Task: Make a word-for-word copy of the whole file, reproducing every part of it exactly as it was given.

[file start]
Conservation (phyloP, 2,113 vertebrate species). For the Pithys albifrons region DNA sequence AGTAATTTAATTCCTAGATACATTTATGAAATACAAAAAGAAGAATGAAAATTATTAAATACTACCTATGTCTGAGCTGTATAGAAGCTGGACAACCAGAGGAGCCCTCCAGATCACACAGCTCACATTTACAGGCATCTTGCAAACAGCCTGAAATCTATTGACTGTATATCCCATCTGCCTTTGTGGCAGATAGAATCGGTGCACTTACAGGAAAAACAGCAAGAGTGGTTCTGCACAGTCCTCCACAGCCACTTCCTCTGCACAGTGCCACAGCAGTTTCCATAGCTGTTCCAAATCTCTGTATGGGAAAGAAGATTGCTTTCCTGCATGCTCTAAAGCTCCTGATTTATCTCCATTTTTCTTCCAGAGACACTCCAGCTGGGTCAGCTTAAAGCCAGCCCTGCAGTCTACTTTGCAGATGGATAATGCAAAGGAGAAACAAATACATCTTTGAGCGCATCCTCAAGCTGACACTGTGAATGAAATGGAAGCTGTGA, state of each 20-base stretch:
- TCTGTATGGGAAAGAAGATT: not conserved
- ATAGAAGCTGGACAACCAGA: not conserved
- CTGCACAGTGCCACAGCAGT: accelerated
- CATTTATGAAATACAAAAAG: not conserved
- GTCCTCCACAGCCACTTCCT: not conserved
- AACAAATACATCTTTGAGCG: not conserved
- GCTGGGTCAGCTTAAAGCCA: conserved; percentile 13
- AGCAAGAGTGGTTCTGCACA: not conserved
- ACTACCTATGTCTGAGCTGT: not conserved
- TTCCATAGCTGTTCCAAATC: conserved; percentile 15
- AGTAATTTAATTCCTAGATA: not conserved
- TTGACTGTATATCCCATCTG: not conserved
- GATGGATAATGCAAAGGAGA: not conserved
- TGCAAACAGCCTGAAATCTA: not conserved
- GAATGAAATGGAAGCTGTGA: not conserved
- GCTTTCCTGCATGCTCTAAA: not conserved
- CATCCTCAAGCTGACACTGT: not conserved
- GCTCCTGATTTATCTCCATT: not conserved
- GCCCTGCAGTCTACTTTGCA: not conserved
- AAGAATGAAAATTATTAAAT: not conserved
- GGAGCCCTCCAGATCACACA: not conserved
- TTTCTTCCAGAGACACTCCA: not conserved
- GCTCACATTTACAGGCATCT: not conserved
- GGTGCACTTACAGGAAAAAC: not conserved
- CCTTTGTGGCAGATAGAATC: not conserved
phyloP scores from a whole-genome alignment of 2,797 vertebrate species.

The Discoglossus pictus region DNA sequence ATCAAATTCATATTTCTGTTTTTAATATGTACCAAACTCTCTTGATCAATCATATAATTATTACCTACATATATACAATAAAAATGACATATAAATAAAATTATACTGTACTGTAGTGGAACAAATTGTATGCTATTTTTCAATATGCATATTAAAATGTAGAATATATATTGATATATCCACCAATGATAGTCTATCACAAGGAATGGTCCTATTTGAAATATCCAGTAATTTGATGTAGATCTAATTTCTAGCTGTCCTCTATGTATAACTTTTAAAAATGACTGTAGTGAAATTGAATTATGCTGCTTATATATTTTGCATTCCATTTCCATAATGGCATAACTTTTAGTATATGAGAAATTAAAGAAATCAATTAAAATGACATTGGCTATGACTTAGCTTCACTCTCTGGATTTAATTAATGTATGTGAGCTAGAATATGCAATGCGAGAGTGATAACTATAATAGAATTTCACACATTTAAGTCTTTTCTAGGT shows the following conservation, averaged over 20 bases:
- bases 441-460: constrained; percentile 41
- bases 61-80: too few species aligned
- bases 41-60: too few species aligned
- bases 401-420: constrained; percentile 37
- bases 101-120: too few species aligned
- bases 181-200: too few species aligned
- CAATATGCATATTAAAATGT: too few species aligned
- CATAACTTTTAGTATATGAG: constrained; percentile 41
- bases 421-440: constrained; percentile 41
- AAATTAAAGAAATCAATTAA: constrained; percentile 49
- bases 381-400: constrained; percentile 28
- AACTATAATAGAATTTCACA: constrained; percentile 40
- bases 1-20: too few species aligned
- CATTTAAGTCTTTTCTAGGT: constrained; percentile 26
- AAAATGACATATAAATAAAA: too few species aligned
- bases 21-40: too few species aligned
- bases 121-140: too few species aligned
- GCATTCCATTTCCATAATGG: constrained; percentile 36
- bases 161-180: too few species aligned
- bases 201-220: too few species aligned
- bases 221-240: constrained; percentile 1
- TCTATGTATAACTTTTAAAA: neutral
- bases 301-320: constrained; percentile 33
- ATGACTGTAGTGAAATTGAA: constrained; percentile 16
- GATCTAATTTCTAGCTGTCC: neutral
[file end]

Conservation (phyloP, 2,113 vertebrate species). For the Pithys albifrons region DNA sequence AGTAATTTAATTCCTAGATACATTTATGAAATACAAAAAGAAGAATGAAAATTATTAAATACTACCTATGTCTGAGCTGTATAGAAGCTGGACAACCAGAGGAGCCCTCCAGATCACACAGCTCACATTTACAGGCATCTTGCAAACAGCCTGAAATCTATTGACTGTATATCCCATCTGCCTTTGTGGCAGATAGAATCGGTGCACTTACAGGAAAAACAGCAAGAGTGGTTCTGCACAGTCCTCCACAGCCACTTCCTCTGCACAGTGCCACAGCAGTTTCCATAGCTGTTCCAAATCTCTGTATGGGAAAGAAGATTGCTTTCCTGCATGCTCTAAAGCTCCTGATTTATCTCCATTTTTCTTCCAGAGACACTCCAGCTGGGTCAGCTTAAAGCCAGCCCTGCAGTCTACTTTGCAGATGGATAATGCAAAGGAGAAACAAATACATCTTTGAGCGCATCCTCAAGCTGACACTGTGAATGAAATGGAAGCTGTGA, state of each 20-base stretch:
- TCTGTATGGGAAAGAAGATT: not conserved
- ATAGAAGCTGGACAACCAGA: not conserved
- CTGCACAGTGCCACAGCAGT: accelerated
- CATTTATGAAATACAAAAAG: not conserved
- GTCCTCCACAGCCACTTCCT: not conserved
- AACAAATACATCTTTGAGCG: not conserved
- GCTGGGTCAGCTTAAAGCCA: conserved; percentile 13
- AGCAAGAGTGGTTCTGCACA: not conserved
- ACTACCTATGTCTGAGCTGT: not conserved
- TTCCATAGCTGTTCCAAATC: conserved; percentile 15
- AGTAATTTAATTCCTAGATA: not conserved
- TTGACTGTATATCCCATCTG: not conserved
- GATGGATAATGCAAAGGAGA: not conserved
- TGCAAACAGCCTGAAATCTA: not conserved
- GAATGAAATGGAAGCTGTGA: not conserved
- GCTTTCCTGCATGCTCTAAA: not conserved
- CATCCTCAAGCTGACACTGT: not conserved
- GCTCCTGATTTATCTCCATT: not conserved
- GCCCTGCAGTCTACTTTGCA: not conserved
- AAGAATGAAAATTATTAAAT: not conserved
- GGAGCCCTCCAGATCACACA: not conserved
- TTTCTTCCAGAGACACTCCA: not conserved
- GCTCACATTTACAGGCATCT: not conserved
- GGTGCACTTACAGGAAAAAC: not conserved
- CCTTTGTGGCAGATAGAATC: not conserved
phyloP scores from a whole-genome alignment of 2,797 vertebrate species.

The Discoglossus pictus region DNA sequence ATCAAATTCATATTTCTGTTTTTAATATGTACCAAACTCTCTTGATCAATCATATAATTATTACCTACATATATACAATAAAAATGACATATAAATAAAATTATACTGTACTGTAGTGGAACAAATTGTATGCTATTTTTCAATATGCATATTAAAATGTAGAATATATATTGATATATCCACCAATGATAGTCTATCACAAGGAATGGTCCTATTTGAAATATCCAGTAATTTGATGTAGATCTAATTTCTAGCTGTCCTCTATGTATAACTTTTAAAAATGACTGTAGTGAAATTGAATTATGCTGCTTATATATTTTGCATTCCATTTCCATAATGGCATAACTTTTAGTATATGAGAAATTAAAGAAATCAATTAAAATGACATTGGCTATGACTTAGCTTCACTCTCTGGATTTAATTAATGTATGTGAGCTAGAATATGCAATGCGAGAGTGATAACTATAATAGAATTTCACACATTTAAGTCTTTTCTAGGT shows the following conservation, averaged over 20 bases:
- bases 441-460: constrained; percentile 41
- bases 61-80: too few species aligned
- bases 41-60: too few species aligned
- bases 401-420: constrained; percentile 37
- bases 101-120: too few species aligned
- bases 181-200: too few species aligned
- CAATATGCATATTAAAATGT: too few species aligned
- CATAACTTTTAGTATATGAG: constrained; percentile 41
- bases 421-440: constrained; percentile 41
- AAATTAAAGAAATCAATTAA: constrained; percentile 49
- bases 381-400: constrained; percentile 28
- AACTATAATAGAATTTCACA: constrained; percentile 40
- bases 1-20: too few species aligned
- CATTTAAGTCTTTTCTAGGT: constrained; percentile 26
- AAAATGACATATAAATAAAA: too few species aligned
- bases 21-40: too few species aligned
- bases 121-140: too few species aligned
- GCATTCCATTTCCATAATGG: constrained; percentile 36
- bases 161-180: too few species aligned
- bases 201-220: too few species aligned
- bases 221-240: constrained; percentile 1
- TCTATGTATAACTTTTAAAA: neutral
- bases 301-320: constrained; percentile 33
- ATGACTGTAGTGAAATTGAA: constrained; percentile 16
- GATCTAATTTCTAGCTGTCC: neutral